Sure, Nevada’s practically all desert, but in one area, the Silver State claims some of the greenest pastures on Earth.
For green-energy potential, few places beat Nevada.
But just how much potential the state offers will depend on a multitude of issues, including technological hurdles, financial obstacles and even political will. Some experts say renewables could completely displace fossil fuels such as coal and natural gas in Nevada’s energy economy, while others assert the green-power movement is destined to peter out as the costs and inconveniences of such generation unfold.
Here’s what is not up for debate: Nevada owns one of the country’s biggest renewable bases. Unlike most states, Nevada offers major access to sunlight, hot springs and wind — three key sources of green power.
Data from the federal Energy Information Administration show that nearly half of Nevada has enough sunlight to generate at least 6 kilowatt hours of solar power per square meter daily. Another sizeable chunk receives enough sun to yield 4 to 6 kilowatt hours per square meter every day.
Roughly half the state houses enough underground hot springs to produce at least 80 milliwatts of geothermal power per square meter, and about 25 percent of Nevada has enough wind to host utility-scale wind farms.
So rich is Nevada’s renewable-power base that John White, executive director of the Center for Energy Efficiency and Renewable Technologies in Sacramento, Calif., said it’s conceivable the state eventually could derive all of its power from alternative sources, and send leftovers to surrounding states.
“Nevada is abundantly blessed with renewable-energy resources,” White said. “There’s no question Nevada has the potential to be completely reliant on renewable energy for its power needs, and to be a net exporter.”
Nevada law requires power utility NV Energy to get 25 percent of its electricity from renewable sources by 2025, up from 12 percent in 2010.
So, the state is already positioned for considerable growth beyond NV Energy’s existing renewable portfolio of 1,200 megawatts, or 44 projects completed, planned or under construction. And that’s not to mention the dozens of renewable projects in the state that are planned but contracted to sell power to the utility. The utility’s 2009 conference for groups interested in offering renewable power to the company drew 240 attendees, so there’s no shortage of interest in the state’s green-power prospects.
But Nevada also has the goods to go national, becoming a distributor of renewable energy to other states, said David Hicks, NV Energy’s director of renewable-energy procurement and technical services. Witness Sempra Generation’s 58-megawatt Copper Mountain solar plant in Boulder City, which will serve California customers of Pacific Gas & Electric.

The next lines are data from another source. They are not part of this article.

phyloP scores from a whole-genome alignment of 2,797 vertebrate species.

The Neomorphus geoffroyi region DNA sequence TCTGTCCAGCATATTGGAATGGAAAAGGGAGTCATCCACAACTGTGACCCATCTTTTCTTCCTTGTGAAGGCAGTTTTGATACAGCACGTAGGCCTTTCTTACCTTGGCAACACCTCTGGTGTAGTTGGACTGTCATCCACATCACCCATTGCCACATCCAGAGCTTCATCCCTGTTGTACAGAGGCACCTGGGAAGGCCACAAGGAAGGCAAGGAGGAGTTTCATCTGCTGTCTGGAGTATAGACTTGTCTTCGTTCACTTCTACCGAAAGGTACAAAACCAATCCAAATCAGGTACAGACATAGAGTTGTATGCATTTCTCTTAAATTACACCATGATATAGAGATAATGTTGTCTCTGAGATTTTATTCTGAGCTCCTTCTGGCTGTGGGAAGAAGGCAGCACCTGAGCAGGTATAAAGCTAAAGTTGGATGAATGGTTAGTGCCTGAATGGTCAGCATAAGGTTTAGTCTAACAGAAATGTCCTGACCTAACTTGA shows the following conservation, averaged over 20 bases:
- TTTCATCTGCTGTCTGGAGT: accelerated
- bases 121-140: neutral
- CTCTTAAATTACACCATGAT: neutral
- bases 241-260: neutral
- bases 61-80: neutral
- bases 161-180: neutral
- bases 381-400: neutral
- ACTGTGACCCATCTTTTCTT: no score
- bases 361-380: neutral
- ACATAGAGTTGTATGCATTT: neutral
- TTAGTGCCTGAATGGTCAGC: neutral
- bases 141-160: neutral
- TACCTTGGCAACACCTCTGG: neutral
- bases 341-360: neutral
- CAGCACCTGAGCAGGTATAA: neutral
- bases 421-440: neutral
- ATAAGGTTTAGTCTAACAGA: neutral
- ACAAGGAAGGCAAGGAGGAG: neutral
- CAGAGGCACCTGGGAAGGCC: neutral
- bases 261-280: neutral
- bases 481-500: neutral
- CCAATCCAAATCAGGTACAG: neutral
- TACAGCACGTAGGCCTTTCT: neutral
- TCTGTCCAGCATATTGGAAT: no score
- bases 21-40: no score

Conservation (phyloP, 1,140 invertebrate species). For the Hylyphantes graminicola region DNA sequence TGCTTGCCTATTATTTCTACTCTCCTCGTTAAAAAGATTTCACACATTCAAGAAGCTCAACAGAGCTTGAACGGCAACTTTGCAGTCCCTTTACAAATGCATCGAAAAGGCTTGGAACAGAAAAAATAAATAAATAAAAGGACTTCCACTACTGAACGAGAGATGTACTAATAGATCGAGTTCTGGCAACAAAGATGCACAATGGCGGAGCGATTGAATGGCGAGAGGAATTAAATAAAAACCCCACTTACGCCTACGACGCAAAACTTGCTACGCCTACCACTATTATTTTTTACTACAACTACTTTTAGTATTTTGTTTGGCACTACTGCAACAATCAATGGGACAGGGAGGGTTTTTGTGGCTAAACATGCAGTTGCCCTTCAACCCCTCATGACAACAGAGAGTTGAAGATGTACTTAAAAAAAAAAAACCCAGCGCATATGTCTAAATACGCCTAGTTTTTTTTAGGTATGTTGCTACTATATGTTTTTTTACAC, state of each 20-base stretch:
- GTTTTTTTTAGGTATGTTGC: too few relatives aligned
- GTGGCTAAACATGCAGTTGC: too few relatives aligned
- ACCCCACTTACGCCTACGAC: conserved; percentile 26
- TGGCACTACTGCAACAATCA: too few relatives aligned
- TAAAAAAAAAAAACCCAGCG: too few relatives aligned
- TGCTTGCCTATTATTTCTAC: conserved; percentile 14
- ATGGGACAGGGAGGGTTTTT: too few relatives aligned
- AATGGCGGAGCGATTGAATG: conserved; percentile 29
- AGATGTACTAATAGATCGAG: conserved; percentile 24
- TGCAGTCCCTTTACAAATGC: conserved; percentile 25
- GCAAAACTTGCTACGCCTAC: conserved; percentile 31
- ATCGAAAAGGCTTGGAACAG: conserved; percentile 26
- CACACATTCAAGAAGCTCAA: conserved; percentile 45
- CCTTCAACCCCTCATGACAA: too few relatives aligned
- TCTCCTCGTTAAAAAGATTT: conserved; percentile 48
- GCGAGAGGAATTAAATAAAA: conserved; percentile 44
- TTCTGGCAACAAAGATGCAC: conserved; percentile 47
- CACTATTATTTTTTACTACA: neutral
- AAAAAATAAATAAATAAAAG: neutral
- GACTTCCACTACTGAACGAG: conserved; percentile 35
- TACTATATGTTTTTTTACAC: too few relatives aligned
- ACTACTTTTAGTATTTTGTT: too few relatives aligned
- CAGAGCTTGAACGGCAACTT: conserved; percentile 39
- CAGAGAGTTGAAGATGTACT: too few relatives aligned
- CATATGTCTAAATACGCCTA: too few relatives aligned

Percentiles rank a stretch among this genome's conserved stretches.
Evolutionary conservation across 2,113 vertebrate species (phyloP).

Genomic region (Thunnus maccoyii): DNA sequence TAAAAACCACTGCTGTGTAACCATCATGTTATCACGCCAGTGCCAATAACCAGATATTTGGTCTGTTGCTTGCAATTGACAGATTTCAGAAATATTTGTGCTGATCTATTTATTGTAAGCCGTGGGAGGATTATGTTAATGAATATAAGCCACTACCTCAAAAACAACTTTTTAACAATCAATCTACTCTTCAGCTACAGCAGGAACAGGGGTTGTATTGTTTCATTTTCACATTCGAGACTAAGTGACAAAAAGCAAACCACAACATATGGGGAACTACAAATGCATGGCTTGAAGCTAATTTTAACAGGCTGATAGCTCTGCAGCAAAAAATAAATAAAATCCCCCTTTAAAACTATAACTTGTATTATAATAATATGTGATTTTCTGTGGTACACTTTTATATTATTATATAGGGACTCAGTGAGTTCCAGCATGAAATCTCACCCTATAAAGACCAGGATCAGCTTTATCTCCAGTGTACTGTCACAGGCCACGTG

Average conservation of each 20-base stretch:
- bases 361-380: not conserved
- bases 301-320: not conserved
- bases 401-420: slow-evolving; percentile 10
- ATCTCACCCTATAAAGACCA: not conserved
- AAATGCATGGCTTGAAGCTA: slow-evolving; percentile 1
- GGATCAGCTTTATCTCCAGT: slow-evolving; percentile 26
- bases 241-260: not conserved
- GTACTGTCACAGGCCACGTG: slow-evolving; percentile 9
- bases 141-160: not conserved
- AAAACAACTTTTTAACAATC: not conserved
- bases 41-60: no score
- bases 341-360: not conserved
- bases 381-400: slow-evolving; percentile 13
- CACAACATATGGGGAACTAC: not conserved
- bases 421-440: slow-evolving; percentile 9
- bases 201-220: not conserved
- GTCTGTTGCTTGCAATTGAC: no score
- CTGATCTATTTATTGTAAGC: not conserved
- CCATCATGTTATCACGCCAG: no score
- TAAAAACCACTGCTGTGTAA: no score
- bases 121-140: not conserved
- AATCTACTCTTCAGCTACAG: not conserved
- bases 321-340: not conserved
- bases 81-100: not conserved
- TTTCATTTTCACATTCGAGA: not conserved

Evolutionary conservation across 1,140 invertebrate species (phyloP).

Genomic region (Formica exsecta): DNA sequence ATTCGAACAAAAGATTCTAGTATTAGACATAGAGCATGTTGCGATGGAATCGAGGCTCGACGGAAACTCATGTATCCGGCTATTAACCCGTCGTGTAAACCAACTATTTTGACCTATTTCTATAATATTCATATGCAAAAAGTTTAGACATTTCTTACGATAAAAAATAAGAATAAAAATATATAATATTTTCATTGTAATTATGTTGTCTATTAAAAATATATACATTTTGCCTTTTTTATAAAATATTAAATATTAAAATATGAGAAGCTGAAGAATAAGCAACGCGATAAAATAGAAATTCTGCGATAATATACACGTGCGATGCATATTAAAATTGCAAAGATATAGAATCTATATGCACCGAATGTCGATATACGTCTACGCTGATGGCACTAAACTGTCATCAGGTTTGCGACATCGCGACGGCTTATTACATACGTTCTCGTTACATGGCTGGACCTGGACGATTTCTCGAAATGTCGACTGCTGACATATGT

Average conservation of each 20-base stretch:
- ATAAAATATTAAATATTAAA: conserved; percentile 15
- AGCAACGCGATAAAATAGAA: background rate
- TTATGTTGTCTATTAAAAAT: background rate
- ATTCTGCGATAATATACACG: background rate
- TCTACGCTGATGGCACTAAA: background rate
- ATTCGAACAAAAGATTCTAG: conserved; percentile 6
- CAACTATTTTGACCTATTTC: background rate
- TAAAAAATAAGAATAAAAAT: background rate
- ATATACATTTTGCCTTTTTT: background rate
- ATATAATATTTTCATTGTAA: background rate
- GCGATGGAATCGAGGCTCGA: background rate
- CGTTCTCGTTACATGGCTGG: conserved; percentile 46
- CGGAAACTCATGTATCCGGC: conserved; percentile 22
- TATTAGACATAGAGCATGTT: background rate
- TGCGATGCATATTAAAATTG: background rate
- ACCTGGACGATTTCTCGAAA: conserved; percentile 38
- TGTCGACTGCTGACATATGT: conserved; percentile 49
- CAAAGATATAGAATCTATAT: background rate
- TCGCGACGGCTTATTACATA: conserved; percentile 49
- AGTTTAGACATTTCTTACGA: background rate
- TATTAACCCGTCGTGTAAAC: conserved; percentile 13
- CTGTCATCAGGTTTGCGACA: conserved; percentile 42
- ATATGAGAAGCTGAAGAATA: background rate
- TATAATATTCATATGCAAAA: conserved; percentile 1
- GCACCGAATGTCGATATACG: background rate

“It’s clear the renewable potential in Nevada far exceeds the demand for it under the portfolio standard,” Hicks said. “There is significant potential to export renewable generation outside the state.”
Still, resources alone can’t guarantee renewable development.
“It’s certainly conceivable that we could fuel our entire (car) fleet from cellulosic sources and get all of our electricity from renewable energy, but the cost would be staggering, in consumer prices, in government support and in other conveniences, such as more variable supplies of power,” said Jerry Taylor, a senior fellow with the Cato Institute, a libertarian think tank in Washington, D.C.
For an idea of how tough it will be to replace existing capacity, Taylor said, consider the difficulty states have experienced meeting renewable-power mandates. Nevada’s standard, which the Legislature passed in 2001, went unmet until NV Energy achieved the requirement for the first time in 2008. The utility missed the mark again in 2009. Company executives have blamed timing issues on the shortfall. And three big utilities in California will fall about two percentage points short of their 20 percent mandate by year’s end.
But many of those portfolio deficits come from temporary travails, experts said. Get past those troubles, renewable advocates say, and green energy could really take off.
Consider financing. Before the real estate bust of two years ago, finding funding for construction of renewable plants was easier, Hicks said. Today, renewable developers have the same problems obtaining loans as any other sector is seeing, and that has made projects harder to finance. As the economy recovers, loans should pick up again, Hicks said.
And then there are transmission lines. Or rather, there aren’t transmission lines. Many renewables originate in remote areas far from existing grids, so the power the projects generate is stranded, unable to make its way into power companies’ portfolios. Taylor said that’s the case in Texas, for example, where some wind turbines yield power that goes nowhere, simply because the farms don’t link to transmission networks.